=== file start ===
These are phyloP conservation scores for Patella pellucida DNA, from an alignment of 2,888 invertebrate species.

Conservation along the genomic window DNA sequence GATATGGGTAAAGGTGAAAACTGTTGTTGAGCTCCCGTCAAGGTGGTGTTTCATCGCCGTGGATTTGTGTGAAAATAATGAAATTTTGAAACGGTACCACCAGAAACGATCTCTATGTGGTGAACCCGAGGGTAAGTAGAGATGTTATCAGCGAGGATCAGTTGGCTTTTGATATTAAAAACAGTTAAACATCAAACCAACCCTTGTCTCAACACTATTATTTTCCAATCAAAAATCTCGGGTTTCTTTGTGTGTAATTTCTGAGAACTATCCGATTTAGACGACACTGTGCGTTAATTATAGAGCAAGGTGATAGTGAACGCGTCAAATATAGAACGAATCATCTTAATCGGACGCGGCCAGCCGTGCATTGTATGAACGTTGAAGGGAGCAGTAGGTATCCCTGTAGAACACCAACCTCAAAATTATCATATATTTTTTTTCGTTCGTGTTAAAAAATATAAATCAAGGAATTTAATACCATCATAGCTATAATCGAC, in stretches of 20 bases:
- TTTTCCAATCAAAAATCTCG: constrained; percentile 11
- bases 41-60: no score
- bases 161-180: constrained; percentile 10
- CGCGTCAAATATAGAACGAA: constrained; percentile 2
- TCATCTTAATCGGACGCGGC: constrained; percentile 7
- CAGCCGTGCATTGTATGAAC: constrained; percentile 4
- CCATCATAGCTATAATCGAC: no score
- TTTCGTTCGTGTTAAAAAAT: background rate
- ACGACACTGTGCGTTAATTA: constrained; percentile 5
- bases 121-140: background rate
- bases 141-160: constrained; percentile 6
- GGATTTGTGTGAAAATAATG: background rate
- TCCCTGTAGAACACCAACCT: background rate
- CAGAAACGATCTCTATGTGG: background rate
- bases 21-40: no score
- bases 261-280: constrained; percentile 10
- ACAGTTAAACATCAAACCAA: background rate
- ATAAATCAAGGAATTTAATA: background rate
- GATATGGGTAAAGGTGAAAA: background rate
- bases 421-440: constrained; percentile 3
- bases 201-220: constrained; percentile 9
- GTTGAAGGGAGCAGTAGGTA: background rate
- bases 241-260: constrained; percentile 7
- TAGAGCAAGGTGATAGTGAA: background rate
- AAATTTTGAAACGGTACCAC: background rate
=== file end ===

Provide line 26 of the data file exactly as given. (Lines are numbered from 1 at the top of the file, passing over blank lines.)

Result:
- TAGAGCAAGGTGATAGTGAA: background rate